Monthly Letter From CEO, Chris Jackson (July 2018)

In his 2014 book “The Zero Marginal Cost Society, “Jeremy Rifkin writes about technology’s leading roles in bringing about changes to lifestyles and society during the first half of the 21st century. One of the key themes for the 21st century will be a “zero marginal cost society” that will reduce the marginal cost of goods and services to near zero. In other words, we will soon enter into an age in which we can obtain many goods and services free of charge without going through markets.

A rather academic explanation may be helpful here. The marginal cost is defined as the cost a corporation needs to shoulder when it increases the goods or services it provides by one unit. For example, the marginal cost of renewable energy is near zero. Once solar panels are installed on a roof, they generate electric power at a close to a zero-marginal-cost. The same is true of wind power generation. Some well-known universities in the United States are offering massive open online courses (MOOC) free of charge and with unlimited participation and open access, enabling anybody in any part of the world to receive a university education. Since the marginal cost of such courses is zero, students do not have to pay tuition.

The interesting shift we are seeing in the retail investor landscape is the move to a ‘Zero Marginal Cost Investor’. The marginal cost to offer index funds or commission-free trading is now zero. The investor can now replicate an index and do not have a direct cost (There will be an in-direct cost, if you end up paying for broader services within the brokerage firm that is priced to recoup the lost-leader expenses). Fidelity Investments just beat all of the low-fee index fund competition to a move long expected: It will be the first fund company to offer core index funds (Fidelity Zero Total Market Index Fund and the Fidelity Zero International Index Fund) without any management fee and regardless of how much they invest in either fund. In addition, Vanguard announced its move to make all ETF trading free on its brokerage platform this month. Now there will be no restrictions, and no minimums required, to use the free-trading feature with any ETF. ETF experts expect Vanguard rivals to fire back with their own enhanced free-trading offers. All of the established players in the financial services sector also face pressure from venture capital-funded start-ups, such as Robinhood, which offers a free brokerage trading app and has been growing rapidly — in May Robinhood surpassed E-Trade in a number of users for the first time.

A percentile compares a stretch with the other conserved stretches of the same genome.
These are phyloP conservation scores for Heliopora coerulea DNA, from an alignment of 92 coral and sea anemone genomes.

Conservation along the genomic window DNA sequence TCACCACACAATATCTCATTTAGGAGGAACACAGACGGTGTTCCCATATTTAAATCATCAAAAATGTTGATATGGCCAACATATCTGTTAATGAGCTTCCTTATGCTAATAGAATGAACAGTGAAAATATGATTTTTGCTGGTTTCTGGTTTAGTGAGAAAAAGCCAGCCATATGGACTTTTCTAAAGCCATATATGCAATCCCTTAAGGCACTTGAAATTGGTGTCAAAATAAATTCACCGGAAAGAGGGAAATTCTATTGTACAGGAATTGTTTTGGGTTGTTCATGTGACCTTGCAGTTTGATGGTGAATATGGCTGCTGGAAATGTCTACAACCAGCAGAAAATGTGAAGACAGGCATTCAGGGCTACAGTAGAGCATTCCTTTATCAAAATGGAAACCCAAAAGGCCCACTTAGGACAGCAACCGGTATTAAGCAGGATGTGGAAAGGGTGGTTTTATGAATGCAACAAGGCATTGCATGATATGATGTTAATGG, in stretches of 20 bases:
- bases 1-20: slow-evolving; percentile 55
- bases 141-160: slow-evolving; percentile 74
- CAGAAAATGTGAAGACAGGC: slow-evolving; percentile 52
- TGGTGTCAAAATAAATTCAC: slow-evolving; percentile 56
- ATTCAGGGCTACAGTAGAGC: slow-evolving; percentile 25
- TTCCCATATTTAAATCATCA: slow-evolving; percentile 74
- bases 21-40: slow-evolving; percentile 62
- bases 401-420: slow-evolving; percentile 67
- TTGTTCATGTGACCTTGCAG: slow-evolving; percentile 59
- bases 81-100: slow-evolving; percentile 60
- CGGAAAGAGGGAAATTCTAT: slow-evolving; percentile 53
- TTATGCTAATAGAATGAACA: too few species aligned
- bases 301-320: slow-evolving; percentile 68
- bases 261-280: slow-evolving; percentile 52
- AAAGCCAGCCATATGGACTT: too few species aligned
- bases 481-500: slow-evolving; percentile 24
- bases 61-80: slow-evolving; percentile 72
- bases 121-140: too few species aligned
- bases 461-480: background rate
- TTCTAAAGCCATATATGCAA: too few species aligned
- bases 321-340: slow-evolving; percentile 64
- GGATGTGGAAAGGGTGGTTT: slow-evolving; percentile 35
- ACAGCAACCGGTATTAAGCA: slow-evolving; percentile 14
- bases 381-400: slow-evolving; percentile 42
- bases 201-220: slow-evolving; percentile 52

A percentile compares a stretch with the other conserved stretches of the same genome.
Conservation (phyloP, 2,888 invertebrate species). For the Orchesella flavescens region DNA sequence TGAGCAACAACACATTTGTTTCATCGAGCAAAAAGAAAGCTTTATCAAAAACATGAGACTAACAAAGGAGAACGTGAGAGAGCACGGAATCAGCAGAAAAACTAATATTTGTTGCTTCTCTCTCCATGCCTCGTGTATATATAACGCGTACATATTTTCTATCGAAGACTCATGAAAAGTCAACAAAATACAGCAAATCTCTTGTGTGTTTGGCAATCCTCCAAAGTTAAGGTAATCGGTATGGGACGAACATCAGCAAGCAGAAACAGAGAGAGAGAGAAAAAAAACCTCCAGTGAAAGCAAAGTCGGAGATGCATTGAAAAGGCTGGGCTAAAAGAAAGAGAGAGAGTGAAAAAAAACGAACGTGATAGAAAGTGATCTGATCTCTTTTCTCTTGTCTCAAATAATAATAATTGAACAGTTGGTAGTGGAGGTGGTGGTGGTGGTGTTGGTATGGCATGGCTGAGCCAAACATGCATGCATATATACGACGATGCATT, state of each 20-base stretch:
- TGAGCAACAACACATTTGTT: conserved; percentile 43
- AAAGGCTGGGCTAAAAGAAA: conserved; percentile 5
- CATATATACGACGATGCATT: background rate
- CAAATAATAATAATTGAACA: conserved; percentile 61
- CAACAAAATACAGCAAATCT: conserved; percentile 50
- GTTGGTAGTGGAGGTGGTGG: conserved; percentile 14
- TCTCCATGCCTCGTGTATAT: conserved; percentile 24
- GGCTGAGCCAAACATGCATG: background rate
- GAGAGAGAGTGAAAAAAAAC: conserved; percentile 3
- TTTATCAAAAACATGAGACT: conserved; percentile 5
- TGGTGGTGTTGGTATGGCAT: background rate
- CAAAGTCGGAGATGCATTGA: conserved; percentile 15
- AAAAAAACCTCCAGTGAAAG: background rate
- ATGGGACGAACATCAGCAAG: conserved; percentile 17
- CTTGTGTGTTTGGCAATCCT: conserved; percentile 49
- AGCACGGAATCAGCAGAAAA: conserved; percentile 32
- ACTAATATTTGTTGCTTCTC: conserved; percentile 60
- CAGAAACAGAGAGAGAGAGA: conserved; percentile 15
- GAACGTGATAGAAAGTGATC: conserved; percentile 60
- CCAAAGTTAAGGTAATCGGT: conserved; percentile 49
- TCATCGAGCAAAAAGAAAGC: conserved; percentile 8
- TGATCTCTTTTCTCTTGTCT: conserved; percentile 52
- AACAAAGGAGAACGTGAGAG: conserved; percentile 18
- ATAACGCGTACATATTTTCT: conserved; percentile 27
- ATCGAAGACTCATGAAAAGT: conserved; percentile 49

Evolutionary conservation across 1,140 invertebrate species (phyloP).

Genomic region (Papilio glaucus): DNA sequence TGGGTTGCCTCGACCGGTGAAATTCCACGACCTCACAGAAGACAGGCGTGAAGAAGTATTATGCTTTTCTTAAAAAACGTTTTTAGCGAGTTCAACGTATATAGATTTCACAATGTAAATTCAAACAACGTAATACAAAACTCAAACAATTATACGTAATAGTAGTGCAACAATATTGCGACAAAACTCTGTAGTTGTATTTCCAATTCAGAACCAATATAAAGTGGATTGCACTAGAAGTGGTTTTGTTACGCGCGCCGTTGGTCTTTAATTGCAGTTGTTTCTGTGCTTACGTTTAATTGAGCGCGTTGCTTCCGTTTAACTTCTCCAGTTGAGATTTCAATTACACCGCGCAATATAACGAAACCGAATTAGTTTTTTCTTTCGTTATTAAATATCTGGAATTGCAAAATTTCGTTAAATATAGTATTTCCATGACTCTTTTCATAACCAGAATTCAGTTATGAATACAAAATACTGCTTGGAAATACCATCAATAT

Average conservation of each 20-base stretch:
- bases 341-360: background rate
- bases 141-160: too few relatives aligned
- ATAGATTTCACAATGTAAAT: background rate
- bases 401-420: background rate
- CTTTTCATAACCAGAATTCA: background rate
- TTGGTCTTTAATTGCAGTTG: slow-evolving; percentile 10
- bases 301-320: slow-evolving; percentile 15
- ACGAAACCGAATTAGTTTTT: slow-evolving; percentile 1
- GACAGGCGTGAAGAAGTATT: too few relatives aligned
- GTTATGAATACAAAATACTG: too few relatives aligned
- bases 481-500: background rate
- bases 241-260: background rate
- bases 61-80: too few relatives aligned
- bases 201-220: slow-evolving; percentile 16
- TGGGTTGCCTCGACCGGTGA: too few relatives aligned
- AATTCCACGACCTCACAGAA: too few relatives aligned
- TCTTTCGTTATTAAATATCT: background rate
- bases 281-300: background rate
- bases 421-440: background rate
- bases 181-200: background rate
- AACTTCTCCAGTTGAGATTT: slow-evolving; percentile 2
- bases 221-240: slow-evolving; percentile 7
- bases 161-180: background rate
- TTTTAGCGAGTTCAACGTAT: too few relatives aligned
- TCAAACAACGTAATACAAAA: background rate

What does this mean for retail investors? First, they shouldn’t overact to the news and race to put all their money in this free index fund. Vanguard’s Total Return Index Fund cost 0.04%, and Schwab’s Total Return Index Fund cost 0.03%. The presumption that a difference of 1-3 basis points matter is more marketing than quantitative. The difference in expense ratios among Vanguard, Fidelity, and Schwab matter far less than which index is tracked and how well it is tracked. Being the market has been a more successful and reliable strategy that is trying to beat the market. Review your current fund holdings. What do they cost? How have they performed relative to its benchmark? Is it tax-efficient? Most importantly, are you paying too much to simply mirror the market or even underperform the market?

Audit your investments. Know what you own. It’s your money and your responsibility. Everyone doesn’t need a financial planner, but everyone needs a financial plan. If you don’t have the time, knowledge, technology and intellectual intrigue, then find a flat-fee fiduciary to help stop the potential hemorrhaging for your financial security.

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